Proverbs 21:12-13 [NET]
The Righteous One considers the house of the wicked;
he overthrows the wicked to their ruin.
The one who shuts his ears to the cry of the poor,
he too will cry out and will not be answered.
It runs counter, I think, to our stereotypical understanding of the book of Proverbs when we begin to discover just how insistent the book throughout that godliness involves a genuine and active care by the powerful for the poor, the weak, and the vulnerable in the community. We are prone to think that Proverbs holds up wealth and prosperity as signs of God’s approval and poverty and want as signs of God’s disapproval. These verses show that the book of Proverbs is not so simplistic, and they provide a theological explanation for the complexity to be found in the very character of God’s heart.
This proverb asserts that “the Righteous One” in effect empowers us to define how we want him to respond to us. We show him how we want him to treat us in our need by how we treat the poor and the vulnerable in their need.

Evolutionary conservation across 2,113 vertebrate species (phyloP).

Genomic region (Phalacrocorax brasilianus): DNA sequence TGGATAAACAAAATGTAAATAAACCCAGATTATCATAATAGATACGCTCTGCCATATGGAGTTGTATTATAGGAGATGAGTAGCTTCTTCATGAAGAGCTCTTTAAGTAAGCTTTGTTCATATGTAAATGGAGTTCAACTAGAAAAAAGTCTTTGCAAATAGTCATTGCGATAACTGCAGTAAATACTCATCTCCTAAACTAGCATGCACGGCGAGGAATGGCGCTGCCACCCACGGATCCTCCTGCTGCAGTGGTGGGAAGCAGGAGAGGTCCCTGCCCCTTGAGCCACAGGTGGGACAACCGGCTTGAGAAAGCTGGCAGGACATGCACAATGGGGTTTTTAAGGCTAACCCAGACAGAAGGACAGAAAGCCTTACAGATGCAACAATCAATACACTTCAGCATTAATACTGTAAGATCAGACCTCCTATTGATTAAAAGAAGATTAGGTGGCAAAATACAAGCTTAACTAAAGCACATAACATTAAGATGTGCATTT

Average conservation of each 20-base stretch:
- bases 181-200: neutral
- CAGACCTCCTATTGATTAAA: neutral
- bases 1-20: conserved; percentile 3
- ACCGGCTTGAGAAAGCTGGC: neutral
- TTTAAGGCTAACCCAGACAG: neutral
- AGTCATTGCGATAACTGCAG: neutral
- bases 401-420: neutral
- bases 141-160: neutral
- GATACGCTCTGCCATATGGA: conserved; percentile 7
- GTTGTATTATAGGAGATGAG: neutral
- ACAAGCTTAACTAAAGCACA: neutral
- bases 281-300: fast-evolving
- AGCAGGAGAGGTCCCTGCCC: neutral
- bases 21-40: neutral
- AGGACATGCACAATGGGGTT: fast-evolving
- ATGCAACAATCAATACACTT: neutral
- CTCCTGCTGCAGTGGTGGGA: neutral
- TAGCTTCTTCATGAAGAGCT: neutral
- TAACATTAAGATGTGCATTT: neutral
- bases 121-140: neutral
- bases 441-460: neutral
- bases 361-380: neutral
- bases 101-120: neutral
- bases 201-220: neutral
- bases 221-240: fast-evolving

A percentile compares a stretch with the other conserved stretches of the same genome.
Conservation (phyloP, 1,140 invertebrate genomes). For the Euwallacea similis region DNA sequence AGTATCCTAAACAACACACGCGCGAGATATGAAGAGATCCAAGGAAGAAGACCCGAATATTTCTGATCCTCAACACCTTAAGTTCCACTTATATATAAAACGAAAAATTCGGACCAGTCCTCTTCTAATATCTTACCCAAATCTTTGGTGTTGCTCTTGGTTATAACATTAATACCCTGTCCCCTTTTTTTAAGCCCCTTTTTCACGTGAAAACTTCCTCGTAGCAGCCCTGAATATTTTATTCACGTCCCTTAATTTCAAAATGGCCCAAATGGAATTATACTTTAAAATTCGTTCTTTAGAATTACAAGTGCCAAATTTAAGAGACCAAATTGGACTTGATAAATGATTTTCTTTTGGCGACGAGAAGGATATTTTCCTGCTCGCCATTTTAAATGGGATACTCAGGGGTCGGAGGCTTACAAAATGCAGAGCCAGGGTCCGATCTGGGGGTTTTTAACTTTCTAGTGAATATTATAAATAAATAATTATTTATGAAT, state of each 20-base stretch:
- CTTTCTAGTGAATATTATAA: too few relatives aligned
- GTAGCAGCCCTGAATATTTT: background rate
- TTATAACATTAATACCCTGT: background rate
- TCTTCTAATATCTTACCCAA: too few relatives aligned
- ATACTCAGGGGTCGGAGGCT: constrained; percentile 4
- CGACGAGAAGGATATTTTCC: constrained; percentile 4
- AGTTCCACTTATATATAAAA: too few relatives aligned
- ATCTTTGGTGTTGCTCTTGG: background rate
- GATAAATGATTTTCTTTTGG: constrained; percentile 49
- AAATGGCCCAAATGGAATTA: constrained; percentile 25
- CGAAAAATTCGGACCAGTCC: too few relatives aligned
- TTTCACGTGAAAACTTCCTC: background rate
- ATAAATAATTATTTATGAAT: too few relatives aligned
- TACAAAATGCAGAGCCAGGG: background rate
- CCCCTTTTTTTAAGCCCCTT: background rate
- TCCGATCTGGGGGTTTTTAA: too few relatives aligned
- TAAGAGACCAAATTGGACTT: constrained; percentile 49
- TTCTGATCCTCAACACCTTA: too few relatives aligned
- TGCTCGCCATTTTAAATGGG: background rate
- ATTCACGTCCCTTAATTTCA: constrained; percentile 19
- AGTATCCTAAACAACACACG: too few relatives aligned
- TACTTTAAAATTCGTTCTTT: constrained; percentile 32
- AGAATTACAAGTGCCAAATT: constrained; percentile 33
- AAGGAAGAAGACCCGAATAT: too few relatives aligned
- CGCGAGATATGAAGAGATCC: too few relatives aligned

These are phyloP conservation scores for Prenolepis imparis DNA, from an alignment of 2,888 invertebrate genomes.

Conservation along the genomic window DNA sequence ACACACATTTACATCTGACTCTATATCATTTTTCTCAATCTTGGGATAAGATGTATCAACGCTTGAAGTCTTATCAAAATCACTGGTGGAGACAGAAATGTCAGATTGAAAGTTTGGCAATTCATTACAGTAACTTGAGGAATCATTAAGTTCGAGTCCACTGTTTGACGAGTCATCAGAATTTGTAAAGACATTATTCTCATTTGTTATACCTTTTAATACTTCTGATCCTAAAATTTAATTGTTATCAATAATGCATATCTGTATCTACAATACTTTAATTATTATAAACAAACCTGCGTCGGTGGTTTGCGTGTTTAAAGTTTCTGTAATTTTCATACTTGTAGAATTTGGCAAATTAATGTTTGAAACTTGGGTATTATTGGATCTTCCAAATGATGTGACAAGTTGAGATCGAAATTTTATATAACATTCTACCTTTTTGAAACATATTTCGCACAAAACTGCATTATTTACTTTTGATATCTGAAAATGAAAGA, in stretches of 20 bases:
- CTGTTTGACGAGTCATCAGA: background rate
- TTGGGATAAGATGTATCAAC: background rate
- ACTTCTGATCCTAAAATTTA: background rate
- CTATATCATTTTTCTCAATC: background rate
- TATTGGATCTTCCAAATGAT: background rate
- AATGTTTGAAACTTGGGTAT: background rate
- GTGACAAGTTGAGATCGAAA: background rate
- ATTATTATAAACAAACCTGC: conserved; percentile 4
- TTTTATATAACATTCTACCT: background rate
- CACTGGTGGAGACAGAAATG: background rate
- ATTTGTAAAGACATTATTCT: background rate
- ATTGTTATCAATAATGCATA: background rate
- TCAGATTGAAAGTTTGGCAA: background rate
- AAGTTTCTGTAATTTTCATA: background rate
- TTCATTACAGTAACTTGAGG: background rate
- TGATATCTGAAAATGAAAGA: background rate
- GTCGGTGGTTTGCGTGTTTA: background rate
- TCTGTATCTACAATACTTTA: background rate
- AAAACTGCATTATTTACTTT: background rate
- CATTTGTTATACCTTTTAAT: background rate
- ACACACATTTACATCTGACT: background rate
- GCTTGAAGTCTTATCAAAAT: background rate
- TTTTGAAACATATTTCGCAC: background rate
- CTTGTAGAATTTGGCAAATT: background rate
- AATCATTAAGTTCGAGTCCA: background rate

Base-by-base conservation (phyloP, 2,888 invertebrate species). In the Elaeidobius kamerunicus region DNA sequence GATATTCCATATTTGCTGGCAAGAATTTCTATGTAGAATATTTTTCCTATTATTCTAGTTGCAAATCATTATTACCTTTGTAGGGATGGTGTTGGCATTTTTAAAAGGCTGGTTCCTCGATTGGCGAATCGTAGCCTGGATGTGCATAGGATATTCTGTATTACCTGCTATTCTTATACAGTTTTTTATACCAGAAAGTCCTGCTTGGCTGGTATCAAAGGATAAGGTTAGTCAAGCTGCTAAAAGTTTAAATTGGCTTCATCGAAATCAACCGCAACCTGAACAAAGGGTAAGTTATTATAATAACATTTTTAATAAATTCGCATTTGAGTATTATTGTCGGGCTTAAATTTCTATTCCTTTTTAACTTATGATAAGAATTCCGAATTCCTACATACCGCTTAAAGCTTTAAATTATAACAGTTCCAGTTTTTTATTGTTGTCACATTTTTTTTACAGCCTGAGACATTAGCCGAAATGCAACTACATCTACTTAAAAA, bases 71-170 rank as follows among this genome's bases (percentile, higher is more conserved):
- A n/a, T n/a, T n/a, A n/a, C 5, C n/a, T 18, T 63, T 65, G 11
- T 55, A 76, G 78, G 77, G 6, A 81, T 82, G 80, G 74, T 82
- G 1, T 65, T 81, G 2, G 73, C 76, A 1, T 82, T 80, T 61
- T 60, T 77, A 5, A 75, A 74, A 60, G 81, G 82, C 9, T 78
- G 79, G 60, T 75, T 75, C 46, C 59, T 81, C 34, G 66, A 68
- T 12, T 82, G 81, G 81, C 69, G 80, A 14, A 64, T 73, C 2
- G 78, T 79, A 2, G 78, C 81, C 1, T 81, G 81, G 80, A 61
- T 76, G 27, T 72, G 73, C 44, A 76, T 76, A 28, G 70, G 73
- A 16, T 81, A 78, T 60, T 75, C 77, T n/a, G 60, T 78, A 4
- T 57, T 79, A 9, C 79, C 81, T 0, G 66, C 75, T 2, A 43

If we want grace – blessing without deserving – we show that by blessing the poor without regard to their deserving. If we treat the poor with indifference or outright hostility, we are thereby inviting God to treat us with indifference or with outright hostility.
It seems plain that Jesus had this proverb and others like it in mind when he said, “Do not judge so that you will not be judged. For by the standard you judge you will be judged, and the measure you use will be the measure you receive.” (Matthew 7:1-2 [NET])
I referred to this as a theological explanation because it is a window into the grace that is the orientation of God’s heart toward us in our sin. In our sin, we are the vulnerable and the helpless. In our sin, we are helpless before the wrath of God. It is God’s bias toward grace, toward mercy, toward blessing to the undeserving that is the foundation of our salvation.
In every way, as in our salvation, we are to follow and embody the gracious heart of God in all our dealings, most particularly toward the poor, the vulnerable, the weak ones around us. To act otherwise is to withhold from others what we have so lavishly received ourselves.
© 2018 Gary A. Chorpenning; all rights reserved.